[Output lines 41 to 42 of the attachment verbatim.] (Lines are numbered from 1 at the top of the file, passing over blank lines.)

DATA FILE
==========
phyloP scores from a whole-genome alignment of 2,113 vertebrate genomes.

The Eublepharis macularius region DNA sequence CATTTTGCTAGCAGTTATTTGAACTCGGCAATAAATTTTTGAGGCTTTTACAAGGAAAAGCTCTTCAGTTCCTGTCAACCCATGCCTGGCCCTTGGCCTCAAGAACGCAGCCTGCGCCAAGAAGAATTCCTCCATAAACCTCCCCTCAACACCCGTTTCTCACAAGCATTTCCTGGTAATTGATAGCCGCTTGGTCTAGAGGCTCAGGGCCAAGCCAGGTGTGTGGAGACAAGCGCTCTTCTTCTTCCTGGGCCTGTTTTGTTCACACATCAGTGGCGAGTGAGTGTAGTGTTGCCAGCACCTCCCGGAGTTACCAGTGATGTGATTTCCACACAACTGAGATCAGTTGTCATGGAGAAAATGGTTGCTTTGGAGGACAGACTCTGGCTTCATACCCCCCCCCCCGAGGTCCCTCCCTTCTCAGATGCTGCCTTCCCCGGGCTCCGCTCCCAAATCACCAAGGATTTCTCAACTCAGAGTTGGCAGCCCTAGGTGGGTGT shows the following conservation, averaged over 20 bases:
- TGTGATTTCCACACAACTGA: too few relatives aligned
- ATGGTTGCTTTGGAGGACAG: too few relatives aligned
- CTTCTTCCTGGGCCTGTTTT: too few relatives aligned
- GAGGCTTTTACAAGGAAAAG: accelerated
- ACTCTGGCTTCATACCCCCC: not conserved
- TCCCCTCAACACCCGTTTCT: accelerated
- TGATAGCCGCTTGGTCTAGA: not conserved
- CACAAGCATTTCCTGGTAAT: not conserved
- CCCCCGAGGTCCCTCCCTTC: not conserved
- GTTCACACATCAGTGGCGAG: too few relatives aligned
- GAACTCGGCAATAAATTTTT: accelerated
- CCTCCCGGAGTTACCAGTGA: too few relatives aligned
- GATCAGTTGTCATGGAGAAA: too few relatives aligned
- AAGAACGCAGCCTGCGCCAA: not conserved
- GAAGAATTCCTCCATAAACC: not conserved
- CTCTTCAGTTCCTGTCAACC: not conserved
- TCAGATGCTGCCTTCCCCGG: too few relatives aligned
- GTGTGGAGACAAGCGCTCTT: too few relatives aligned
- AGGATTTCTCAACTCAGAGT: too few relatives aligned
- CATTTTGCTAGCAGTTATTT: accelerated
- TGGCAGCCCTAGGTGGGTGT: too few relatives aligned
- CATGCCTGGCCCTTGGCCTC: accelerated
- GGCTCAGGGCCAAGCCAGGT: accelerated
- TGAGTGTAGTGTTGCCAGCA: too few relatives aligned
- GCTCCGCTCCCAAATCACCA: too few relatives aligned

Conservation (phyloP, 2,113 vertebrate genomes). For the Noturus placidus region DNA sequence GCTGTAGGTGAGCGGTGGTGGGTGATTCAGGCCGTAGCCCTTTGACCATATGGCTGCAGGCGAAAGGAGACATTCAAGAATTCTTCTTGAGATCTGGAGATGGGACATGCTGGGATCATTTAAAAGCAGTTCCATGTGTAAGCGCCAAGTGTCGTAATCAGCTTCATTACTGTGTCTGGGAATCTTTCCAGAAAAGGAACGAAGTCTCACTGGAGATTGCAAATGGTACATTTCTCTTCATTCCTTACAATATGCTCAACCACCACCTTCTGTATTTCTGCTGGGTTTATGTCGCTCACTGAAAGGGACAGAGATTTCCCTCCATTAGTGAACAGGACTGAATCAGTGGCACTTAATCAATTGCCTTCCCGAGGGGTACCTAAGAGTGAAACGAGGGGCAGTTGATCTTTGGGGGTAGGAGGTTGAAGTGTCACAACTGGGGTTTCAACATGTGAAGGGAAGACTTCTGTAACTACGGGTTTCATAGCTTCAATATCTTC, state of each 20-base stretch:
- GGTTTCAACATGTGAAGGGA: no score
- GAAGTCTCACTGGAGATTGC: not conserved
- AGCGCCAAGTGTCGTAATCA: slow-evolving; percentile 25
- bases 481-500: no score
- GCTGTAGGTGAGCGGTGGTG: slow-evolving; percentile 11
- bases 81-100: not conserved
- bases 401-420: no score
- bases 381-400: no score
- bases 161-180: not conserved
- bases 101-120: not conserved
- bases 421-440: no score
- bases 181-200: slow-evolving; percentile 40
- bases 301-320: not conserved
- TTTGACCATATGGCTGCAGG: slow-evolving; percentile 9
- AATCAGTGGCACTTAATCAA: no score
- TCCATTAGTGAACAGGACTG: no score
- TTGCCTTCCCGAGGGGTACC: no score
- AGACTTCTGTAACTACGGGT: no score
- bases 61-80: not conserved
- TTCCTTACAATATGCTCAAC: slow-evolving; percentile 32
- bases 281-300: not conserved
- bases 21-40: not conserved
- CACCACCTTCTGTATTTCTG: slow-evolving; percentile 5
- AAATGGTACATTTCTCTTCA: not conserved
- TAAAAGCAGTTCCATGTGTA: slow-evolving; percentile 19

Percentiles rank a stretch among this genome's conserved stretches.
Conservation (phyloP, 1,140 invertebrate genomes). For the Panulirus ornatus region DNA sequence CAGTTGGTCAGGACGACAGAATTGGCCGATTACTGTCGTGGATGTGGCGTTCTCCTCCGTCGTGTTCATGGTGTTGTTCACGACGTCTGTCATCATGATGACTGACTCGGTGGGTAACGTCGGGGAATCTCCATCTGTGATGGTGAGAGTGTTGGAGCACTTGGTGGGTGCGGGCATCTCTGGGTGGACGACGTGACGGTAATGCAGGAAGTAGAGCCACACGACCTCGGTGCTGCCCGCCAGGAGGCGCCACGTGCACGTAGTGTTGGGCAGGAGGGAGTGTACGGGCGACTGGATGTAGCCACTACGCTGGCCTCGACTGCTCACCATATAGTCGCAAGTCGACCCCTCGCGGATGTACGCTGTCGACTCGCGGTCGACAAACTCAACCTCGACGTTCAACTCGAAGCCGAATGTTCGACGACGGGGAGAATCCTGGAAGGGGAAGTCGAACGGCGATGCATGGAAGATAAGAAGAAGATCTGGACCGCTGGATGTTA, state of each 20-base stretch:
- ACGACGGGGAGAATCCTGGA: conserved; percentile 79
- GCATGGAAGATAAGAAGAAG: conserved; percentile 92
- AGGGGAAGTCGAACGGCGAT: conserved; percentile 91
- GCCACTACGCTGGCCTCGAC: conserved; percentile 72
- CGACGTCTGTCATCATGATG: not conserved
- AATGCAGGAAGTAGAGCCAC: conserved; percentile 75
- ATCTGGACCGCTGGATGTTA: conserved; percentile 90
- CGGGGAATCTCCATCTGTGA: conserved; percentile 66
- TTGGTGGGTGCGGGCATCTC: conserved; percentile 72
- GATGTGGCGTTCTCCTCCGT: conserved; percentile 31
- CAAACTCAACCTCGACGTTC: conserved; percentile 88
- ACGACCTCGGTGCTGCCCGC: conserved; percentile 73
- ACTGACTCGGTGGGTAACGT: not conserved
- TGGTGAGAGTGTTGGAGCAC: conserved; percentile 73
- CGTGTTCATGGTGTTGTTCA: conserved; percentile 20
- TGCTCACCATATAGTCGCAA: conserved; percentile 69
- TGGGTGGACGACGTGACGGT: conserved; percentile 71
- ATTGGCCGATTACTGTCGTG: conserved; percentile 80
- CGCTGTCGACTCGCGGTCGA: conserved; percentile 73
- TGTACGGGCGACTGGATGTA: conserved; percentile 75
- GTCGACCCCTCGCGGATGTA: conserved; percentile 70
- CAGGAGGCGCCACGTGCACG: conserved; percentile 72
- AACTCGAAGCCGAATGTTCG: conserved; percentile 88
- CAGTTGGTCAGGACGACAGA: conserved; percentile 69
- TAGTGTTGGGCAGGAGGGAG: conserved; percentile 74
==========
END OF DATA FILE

- bases 301-320: not conserved
- TTTGACCATATGGCTGCAGG: slow-evolving; percentile 9